Internet sensation Zach Wahls discusses gay rights

By Gretchen Andersen

Zach Wahls just likes to call it marriage.

“My moms aren’t gay married. I don’t come… Zach Wahls just likes to call it marriage.

“My moms aren’t gay married. I don’t come home and say, ‘Oh! My gay moms are home.’ They don’t live in a gay house or drive a gay car,” Wahls said.

Zach Wahls’ remarks were part of his hour-long lecture, “What Makes a Family,” on Thursday night in the O’Hara Student Center. Rainbow Alliance and Pitt’s Talk About It campaign co-sponsored the event, and had support from Panther Well, Healthy U, Pitt’s University Counseling Center and Active Minds.

Wahls became an Internet sensation after testifying in the Iowa House of Representatives on Jan. 31, 2011, during a public forum for the House Joint Resolution 6, a resolution proposing an amendment in Iowa’s constitution that would only recognize marriage between a man and a woman. There, he spoke about marriage equality and his own upbringing by two lesbian moms.

Two days after his testimony, his video on YouTube went viral with more than 2 million hits. Today, the speech has more than 16 million hits.

Wahls, who travels around the country to tell his story while juggling engineering classes at the University of Iowa, spoke about how the LGBTQ community today faces marriage restrictions similar to the ones interracial couples faced 50 years ago.

He said that he was conceived when Terry, his mother, used artificial insemination in 1990. Wahls said he does not want to meet his biological father.

Growing up with two moms hasn’t negatively affected him in any way, he said, although he confessed it had made him a little more considerate.

“I’m really good at putting the seat down,” Wahls said. “And I can ask for directions.”

He said that his mothers instilled him with courage, discipline and strength — values that are not exclusively masculine, he said.

“I didn’t have a dad, but I don’t think that was an emotionally traumatizing experience,” Wahls said. “Having a mom and dad is not vital to everyone’s success.”

But in middle school, students called him names like “faggot.” Wahls noted a lot of teenagers are rejected by their family when they come out, and are often told they are perverted or have a mental disorder.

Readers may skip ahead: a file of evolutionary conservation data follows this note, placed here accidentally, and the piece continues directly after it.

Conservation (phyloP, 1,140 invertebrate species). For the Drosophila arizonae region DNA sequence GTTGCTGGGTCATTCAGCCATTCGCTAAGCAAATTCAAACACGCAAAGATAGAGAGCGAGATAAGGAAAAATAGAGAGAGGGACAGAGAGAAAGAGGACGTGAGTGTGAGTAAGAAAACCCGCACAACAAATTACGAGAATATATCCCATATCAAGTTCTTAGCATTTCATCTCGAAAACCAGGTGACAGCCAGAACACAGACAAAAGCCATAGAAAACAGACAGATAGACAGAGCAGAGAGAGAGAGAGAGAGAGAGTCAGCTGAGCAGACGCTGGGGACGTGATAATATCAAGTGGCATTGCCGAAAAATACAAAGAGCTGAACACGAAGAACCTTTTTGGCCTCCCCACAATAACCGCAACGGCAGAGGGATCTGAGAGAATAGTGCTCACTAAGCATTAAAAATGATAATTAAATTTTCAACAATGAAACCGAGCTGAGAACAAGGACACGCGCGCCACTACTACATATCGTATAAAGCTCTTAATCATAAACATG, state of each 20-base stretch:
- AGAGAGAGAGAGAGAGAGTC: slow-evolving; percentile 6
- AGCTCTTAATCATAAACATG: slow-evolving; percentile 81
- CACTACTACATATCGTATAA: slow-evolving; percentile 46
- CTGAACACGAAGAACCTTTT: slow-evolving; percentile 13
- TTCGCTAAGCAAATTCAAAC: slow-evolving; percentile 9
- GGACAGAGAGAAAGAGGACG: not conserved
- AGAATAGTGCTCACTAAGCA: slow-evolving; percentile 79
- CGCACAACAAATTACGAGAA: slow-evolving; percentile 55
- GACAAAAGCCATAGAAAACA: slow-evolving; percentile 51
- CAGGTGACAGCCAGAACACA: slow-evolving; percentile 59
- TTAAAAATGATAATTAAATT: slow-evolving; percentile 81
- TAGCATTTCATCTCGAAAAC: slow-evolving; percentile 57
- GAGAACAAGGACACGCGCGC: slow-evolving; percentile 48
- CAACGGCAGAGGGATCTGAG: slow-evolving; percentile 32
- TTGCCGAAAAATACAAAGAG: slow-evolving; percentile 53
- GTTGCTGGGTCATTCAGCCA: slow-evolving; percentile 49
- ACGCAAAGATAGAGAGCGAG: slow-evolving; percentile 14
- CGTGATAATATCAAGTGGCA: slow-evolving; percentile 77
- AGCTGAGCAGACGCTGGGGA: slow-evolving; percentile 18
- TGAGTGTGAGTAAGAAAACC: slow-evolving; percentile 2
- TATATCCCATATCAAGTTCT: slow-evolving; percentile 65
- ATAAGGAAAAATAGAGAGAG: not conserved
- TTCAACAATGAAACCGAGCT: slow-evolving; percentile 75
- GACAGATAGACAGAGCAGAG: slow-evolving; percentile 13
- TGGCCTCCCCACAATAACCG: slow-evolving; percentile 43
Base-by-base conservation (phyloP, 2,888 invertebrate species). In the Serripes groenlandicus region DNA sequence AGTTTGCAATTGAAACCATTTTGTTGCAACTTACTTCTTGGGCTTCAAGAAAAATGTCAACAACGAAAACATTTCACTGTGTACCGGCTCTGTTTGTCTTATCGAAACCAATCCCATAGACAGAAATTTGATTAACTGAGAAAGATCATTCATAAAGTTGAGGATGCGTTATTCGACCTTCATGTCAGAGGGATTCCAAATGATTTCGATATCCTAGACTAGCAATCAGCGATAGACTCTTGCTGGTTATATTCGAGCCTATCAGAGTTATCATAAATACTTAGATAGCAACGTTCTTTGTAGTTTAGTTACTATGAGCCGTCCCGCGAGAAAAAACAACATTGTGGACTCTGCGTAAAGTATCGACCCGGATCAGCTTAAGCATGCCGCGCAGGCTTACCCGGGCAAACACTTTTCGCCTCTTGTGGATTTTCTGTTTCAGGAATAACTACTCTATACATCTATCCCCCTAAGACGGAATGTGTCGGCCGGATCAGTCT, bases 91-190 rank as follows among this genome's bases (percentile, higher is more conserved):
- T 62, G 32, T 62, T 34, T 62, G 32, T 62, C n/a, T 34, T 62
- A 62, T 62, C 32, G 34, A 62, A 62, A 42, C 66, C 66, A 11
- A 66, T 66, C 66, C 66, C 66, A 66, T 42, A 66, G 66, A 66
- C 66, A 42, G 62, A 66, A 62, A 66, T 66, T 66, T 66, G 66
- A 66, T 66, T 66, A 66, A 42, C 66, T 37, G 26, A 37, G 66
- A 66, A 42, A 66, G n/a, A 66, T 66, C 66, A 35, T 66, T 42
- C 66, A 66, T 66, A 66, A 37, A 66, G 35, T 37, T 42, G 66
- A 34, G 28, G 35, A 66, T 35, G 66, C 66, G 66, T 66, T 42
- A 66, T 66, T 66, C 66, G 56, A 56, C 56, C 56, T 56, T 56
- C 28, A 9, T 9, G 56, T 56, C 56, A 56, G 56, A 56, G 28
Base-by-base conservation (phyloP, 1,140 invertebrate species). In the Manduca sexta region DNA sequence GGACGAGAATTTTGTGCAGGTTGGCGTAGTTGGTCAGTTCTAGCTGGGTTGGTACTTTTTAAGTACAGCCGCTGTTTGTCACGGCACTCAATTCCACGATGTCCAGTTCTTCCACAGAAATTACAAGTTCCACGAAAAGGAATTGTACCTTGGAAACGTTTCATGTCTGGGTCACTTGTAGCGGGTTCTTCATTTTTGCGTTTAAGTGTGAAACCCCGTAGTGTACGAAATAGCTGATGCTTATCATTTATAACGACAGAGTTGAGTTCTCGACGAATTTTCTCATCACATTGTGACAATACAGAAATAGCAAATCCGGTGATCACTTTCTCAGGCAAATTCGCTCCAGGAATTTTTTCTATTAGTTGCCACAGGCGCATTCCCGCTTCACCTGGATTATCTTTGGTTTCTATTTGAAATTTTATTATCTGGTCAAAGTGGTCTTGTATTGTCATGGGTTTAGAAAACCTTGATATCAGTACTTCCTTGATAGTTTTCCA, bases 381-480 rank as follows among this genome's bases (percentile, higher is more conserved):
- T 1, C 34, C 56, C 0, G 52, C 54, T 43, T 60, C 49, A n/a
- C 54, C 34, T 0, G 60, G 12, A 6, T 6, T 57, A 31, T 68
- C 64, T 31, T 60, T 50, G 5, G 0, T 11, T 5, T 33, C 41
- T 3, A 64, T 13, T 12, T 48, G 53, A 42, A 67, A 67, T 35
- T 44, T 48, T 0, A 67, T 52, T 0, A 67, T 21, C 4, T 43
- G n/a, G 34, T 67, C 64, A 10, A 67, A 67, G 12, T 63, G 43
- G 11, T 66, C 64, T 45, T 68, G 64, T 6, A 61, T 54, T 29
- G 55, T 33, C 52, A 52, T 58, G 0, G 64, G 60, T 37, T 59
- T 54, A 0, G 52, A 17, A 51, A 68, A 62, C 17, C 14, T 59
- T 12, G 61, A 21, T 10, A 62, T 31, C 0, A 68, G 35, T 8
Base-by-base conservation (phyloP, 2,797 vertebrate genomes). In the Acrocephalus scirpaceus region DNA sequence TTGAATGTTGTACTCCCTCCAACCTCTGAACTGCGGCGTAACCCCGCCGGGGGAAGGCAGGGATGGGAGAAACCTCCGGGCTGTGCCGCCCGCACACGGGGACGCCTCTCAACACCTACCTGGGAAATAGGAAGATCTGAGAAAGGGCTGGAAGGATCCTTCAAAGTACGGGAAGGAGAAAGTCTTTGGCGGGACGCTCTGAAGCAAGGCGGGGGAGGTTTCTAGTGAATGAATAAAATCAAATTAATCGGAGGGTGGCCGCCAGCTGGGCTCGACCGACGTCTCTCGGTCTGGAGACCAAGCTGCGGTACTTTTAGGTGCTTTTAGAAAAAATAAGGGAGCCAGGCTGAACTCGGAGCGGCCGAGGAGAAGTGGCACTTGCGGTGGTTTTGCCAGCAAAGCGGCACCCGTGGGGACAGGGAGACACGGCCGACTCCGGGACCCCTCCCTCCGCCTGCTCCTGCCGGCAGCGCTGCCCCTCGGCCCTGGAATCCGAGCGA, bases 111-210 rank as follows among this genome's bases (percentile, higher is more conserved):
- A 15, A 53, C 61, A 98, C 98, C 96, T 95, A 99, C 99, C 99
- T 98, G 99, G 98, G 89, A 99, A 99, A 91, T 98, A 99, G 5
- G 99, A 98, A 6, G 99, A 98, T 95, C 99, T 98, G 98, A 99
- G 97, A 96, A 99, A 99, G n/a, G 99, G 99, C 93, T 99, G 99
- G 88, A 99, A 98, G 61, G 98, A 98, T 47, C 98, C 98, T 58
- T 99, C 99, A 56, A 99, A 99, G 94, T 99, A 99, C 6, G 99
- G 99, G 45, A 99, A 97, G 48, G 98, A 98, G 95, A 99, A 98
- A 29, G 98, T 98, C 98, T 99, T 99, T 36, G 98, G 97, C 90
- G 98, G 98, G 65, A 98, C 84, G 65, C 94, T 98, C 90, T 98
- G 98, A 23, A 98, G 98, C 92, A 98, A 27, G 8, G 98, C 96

“More than 40 percent of all homeless kids in this country are LGBT,” Wahls said, also noting the high suicide rate among LGBT teens.

“The reason there is such a high suicide rate among LGBT teens is because they are told there is something wrong with them.”

Wahls concluded his speech by telling the audience to reflect on the words they use with the people around them, whether they know them or are a stranger passing by.

Pitt freshman Sarah Khalbuss said Wahls’ speech was organic and passionate.

“I saw his video in 2011 and I watched the video again, and I was so moved by it,” Khalbuss said.

Tricia Dougherty, president of Rainbow Alliance and organizer of the event, said she was impressed with the nearly 400-person turnout.

“His speech was great. I enjoyed hearing the perspective of a child who has LGBT parents. There was a stronger message, a message of ‘Don’t mess with my moms,’” Dougherty said. “It was very normalizing and extremely powerful.”

Michael Deckebach, a chairperson for Talk About It, said that Wahls’ speech could help change people’s attitudes toward the LGBTQ community.

“I think there is a lot of value in what he said about how we all play a big role — the language we use, attitude and actions we have. We are empowered to make a positive change in the world,” he said.